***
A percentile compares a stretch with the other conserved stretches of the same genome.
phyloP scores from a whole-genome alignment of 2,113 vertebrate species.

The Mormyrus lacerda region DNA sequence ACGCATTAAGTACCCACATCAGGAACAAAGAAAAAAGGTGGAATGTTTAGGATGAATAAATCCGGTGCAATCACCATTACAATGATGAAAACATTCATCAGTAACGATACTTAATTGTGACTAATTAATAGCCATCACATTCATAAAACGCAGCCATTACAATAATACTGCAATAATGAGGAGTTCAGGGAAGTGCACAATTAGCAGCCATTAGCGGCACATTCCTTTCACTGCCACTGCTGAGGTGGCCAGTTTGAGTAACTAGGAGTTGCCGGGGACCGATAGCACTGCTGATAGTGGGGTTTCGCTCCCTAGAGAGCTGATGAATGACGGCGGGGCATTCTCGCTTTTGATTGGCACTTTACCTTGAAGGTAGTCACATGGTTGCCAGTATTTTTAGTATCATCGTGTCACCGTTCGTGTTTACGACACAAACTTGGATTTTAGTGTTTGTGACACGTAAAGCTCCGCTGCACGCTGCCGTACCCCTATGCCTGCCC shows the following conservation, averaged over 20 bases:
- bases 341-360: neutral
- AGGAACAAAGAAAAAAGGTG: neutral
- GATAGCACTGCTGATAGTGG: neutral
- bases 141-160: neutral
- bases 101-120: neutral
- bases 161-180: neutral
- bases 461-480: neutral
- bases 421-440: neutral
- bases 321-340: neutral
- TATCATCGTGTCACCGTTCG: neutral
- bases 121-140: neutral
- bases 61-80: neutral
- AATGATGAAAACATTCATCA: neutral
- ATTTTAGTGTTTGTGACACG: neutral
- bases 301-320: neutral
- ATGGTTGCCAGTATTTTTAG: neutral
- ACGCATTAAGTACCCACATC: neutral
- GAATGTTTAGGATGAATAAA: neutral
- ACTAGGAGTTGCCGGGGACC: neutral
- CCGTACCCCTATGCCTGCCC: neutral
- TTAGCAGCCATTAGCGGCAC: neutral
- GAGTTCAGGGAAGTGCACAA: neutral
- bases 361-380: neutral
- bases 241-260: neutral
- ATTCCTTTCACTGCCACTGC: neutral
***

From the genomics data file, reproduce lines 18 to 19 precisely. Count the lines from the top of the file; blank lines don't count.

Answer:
- bases 301-320: neutral
- ATGGTTGCCAGTATTTTTAG: neutral